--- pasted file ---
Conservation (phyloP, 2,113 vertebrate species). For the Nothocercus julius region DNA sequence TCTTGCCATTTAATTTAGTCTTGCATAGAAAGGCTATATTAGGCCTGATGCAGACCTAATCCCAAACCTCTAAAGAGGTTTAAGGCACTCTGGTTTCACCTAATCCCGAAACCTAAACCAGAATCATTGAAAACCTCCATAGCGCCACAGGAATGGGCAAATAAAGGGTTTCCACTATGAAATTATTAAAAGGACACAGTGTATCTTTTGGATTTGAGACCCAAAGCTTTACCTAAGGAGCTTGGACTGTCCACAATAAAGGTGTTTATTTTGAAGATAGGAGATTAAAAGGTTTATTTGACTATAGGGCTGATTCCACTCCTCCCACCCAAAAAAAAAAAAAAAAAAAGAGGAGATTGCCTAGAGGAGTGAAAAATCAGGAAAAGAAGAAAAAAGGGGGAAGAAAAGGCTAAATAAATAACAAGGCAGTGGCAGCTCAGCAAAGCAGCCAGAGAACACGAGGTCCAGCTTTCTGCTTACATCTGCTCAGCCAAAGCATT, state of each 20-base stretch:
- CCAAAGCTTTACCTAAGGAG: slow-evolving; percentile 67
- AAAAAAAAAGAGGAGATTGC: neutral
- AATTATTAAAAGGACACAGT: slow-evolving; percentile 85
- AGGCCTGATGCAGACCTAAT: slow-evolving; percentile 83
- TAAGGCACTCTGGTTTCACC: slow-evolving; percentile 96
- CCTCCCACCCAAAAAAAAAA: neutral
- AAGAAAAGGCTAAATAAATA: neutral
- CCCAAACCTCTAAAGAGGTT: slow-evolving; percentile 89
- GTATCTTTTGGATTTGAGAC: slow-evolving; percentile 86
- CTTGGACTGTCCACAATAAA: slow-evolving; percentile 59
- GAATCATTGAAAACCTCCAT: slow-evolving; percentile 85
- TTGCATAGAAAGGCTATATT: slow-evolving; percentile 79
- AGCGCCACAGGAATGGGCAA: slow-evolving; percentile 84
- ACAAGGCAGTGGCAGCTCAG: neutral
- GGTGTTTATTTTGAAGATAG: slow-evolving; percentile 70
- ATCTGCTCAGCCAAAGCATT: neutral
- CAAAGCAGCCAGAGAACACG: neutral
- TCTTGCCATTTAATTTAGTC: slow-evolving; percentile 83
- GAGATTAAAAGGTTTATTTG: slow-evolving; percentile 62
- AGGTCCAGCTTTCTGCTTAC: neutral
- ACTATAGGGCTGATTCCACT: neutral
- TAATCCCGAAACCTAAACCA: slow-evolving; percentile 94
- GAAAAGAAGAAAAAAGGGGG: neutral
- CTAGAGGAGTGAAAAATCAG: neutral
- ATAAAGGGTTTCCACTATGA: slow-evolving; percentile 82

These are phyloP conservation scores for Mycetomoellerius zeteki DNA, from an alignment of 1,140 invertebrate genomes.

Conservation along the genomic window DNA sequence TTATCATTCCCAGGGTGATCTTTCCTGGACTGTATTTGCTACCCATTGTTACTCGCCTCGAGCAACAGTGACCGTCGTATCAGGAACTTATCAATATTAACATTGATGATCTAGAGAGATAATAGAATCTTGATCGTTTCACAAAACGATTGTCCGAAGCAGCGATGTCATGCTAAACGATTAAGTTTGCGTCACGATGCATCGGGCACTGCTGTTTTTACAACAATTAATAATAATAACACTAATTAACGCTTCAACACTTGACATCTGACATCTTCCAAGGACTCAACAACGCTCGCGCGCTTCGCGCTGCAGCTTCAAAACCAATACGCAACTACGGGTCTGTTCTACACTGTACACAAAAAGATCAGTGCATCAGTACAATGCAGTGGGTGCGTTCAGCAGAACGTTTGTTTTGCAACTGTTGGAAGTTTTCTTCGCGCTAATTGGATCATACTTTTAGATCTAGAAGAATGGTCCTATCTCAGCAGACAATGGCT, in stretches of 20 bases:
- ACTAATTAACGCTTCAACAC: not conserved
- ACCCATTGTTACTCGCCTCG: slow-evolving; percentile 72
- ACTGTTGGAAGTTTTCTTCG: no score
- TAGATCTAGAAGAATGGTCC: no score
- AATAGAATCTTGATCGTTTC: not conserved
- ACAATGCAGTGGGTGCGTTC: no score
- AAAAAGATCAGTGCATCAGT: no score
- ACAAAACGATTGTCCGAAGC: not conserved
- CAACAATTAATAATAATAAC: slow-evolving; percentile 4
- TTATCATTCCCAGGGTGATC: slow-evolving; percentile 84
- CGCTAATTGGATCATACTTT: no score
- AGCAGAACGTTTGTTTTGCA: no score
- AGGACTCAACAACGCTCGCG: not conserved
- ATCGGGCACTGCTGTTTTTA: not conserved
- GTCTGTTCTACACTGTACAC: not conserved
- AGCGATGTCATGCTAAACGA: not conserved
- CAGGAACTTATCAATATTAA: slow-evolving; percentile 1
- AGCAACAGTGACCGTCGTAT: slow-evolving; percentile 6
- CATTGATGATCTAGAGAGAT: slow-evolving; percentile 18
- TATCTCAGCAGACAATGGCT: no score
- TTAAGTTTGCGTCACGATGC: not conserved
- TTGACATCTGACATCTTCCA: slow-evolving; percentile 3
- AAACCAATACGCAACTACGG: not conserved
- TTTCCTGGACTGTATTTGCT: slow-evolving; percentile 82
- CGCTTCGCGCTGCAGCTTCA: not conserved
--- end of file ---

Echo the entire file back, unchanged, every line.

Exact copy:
Conservation (phyloP, 2,113 vertebrate species). For the Nothocercus julius region DNA sequence TCTTGCCATTTAATTTAGTCTTGCATAGAAAGGCTATATTAGGCCTGATGCAGACCTAATCCCAAACCTCTAAAGAGGTTTAAGGCACTCTGGTTTCACCTAATCCCGAAACCTAAACCAGAATCATTGAAAACCTCCATAGCGCCACAGGAATGGGCAAATAAAGGGTTTCCACTATGAAATTATTAAAAGGACACAGTGTATCTTTTGGATTTGAGACCCAAAGCTTTACCTAAGGAGCTTGGACTGTCCACAATAAAGGTGTTTATTTTGAAGATAGGAGATTAAAAGGTTTATTTGACTATAGGGCTGATTCCACTCCTCCCACCCAAAAAAAAAAAAAAAAAAAGAGGAGATTGCCTAGAGGAGTGAAAAATCAGGAAAAGAAGAAAAAAGGGGGAAGAAAAGGCTAAATAAATAACAAGGCAGTGGCAGCTCAGCAAAGCAGCCAGAGAACACGAGGTCCAGCTTTCTGCTTACATCTGCTCAGCCAAAGCATT, state of each 20-base stretch:
- CCAAAGCTTTACCTAAGGAG: slow-evolving; percentile 67
- AAAAAAAAAGAGGAGATTGC: neutral
- AATTATTAAAAGGACACAGT: slow-evolving; percentile 85
- AGGCCTGATGCAGACCTAAT: slow-evolving; percentile 83
- TAAGGCACTCTGGTTTCACC: slow-evolving; percentile 96
- CCTCCCACCCAAAAAAAAAA: neutral
- AAGAAAAGGCTAAATAAATA: neutral
- CCCAAACCTCTAAAGAGGTT: slow-evolving; percentile 89
- GTATCTTTTGGATTTGAGAC: slow-evolving; percentile 86
- CTTGGACTGTCCACAATAAA: slow-evolving; percentile 59
- GAATCATTGAAAACCTCCAT: slow-evolving; percentile 85
- TTGCATAGAAAGGCTATATT: slow-evolving; percentile 79
- AGCGCCACAGGAATGGGCAA: slow-evolving; percentile 84
- ACAAGGCAGTGGCAGCTCAG: neutral
- GGTGTTTATTTTGAAGATAG: slow-evolving; percentile 70
- ATCTGCTCAGCCAAAGCATT: neutral
- CAAAGCAGCCAGAGAACACG: neutral
- TCTTGCCATTTAATTTAGTC: slow-evolving; percentile 83
- GAGATTAAAAGGTTTATTTG: slow-evolving; percentile 62
- AGGTCCAGCTTTCTGCTTAC: neutral
- ACTATAGGGCTGATTCCACT: neutral
- TAATCCCGAAACCTAAACCA: slow-evolving; percentile 94
- GAAAAGAAGAAAAAAGGGGG: neutral
- CTAGAGGAGTGAAAAATCAG: neutral
- ATAAAGGGTTTCCACTATGA: slow-evolving; percentile 82

These are phyloP conservation scores for Mycetomoellerius zeteki DNA, from an alignment of 1,140 invertebrate genomes.

Conservation along the genomic window DNA sequence TTATCATTCCCAGGGTGATCTTTCCTGGACTGTATTTGCTACCCATTGTTACTCGCCTCGAGCAACAGTGACCGTCGTATCAGGAACTTATCAATATTAACATTGATGATCTAGAGAGATAATAGAATCTTGATCGTTTCACAAAACGATTGTCCGAAGCAGCGATGTCATGCTAAACGATTAAGTTTGCGTCACGATGCATCGGGCACTGCTGTTTTTACAACAATTAATAATAATAACACTAATTAACGCTTCAACACTTGACATCTGACATCTTCCAAGGACTCAACAACGCTCGCGCGCTTCGCGCTGCAGCTTCAAAACCAATACGCAACTACGGGTCTGTTCTACACTGTACACAAAAAGATCAGTGCATCAGTACAATGCAGTGGGTGCGTTCAGCAGAACGTTTGTTTTGCAACTGTTGGAAGTTTTCTTCGCGCTAATTGGATCATACTTTTAGATCTAGAAGAATGGTCCTATCTCAGCAGACAATGGCT, in stretches of 20 bases:
- ACTAATTAACGCTTCAACAC: not conserved
- ACCCATTGTTACTCGCCTCG: slow-evolving; percentile 72
- ACTGTTGGAAGTTTTCTTCG: no score
- TAGATCTAGAAGAATGGTCC: no score
- AATAGAATCTTGATCGTTTC: not conserved
- ACAATGCAGTGGGTGCGTTC: no score
- AAAAAGATCAGTGCATCAGT: no score
- ACAAAACGATTGTCCGAAGC: not conserved
- CAACAATTAATAATAATAAC: slow-evolving; percentile 4
- TTATCATTCCCAGGGTGATC: slow-evolving; percentile 84
- CGCTAATTGGATCATACTTT: no score
- AGCAGAACGTTTGTTTTGCA: no score
- AGGACTCAACAACGCTCGCG: not conserved
- ATCGGGCACTGCTGTTTTTA: not conserved
- GTCTGTTCTACACTGTACAC: not conserved
- AGCGATGTCATGCTAAACGA: not conserved
- CAGGAACTTATCAATATTAA: slow-evolving; percentile 1
- AGCAACAGTGACCGTCGTAT: slow-evolving; percentile 6
- CATTGATGATCTAGAGAGAT: slow-evolving; percentile 18
- TATCTCAGCAGACAATGGCT: no score
- TTAAGTTTGCGTCACGATGC: not conserved
- TTGACATCTGACATCTTCCA: slow-evolving; percentile 3
- AAACCAATACGCAACTACGG: not conserved
- TTTCCTGGACTGTATTTGCT: slow-evolving; percentile 82
- CGCTTCGCGCTGCAGCTTCA: not conserved